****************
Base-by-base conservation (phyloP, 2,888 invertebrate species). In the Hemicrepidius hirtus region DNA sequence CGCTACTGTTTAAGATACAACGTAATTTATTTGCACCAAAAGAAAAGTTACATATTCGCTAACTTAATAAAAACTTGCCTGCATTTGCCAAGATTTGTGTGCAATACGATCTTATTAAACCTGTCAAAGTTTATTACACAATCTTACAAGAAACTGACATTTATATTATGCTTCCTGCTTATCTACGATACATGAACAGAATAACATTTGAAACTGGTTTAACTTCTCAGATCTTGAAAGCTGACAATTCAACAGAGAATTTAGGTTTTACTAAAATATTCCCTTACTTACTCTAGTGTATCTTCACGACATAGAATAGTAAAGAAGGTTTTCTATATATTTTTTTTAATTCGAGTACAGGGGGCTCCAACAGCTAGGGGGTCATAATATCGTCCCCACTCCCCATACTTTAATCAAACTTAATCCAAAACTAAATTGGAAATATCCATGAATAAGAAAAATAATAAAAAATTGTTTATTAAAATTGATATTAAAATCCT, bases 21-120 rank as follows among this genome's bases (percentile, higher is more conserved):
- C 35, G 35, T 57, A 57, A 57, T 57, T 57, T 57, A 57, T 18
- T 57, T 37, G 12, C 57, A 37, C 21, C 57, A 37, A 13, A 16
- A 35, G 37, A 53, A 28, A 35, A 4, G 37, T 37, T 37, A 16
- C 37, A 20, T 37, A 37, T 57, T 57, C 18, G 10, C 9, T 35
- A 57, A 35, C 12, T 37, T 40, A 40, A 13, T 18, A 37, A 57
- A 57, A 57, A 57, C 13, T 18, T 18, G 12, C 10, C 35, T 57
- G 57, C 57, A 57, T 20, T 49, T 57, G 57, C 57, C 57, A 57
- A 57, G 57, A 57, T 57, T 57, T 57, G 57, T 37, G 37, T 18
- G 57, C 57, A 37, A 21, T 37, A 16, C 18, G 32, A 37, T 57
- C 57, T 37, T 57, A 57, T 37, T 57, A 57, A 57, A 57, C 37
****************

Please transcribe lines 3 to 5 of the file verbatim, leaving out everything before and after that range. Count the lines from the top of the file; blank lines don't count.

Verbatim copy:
- T 57, T 37, G 12, C 57, A 37, C 21, C 57, A 37, A 13, A 16
- A 35, G 37, A 53, A 28, A 35, A 4, G 37, T 37, T 37, A 16
- C 37, A 20, T 37, A 37, T 57, T 57, C 18, G 10, C 9, T 35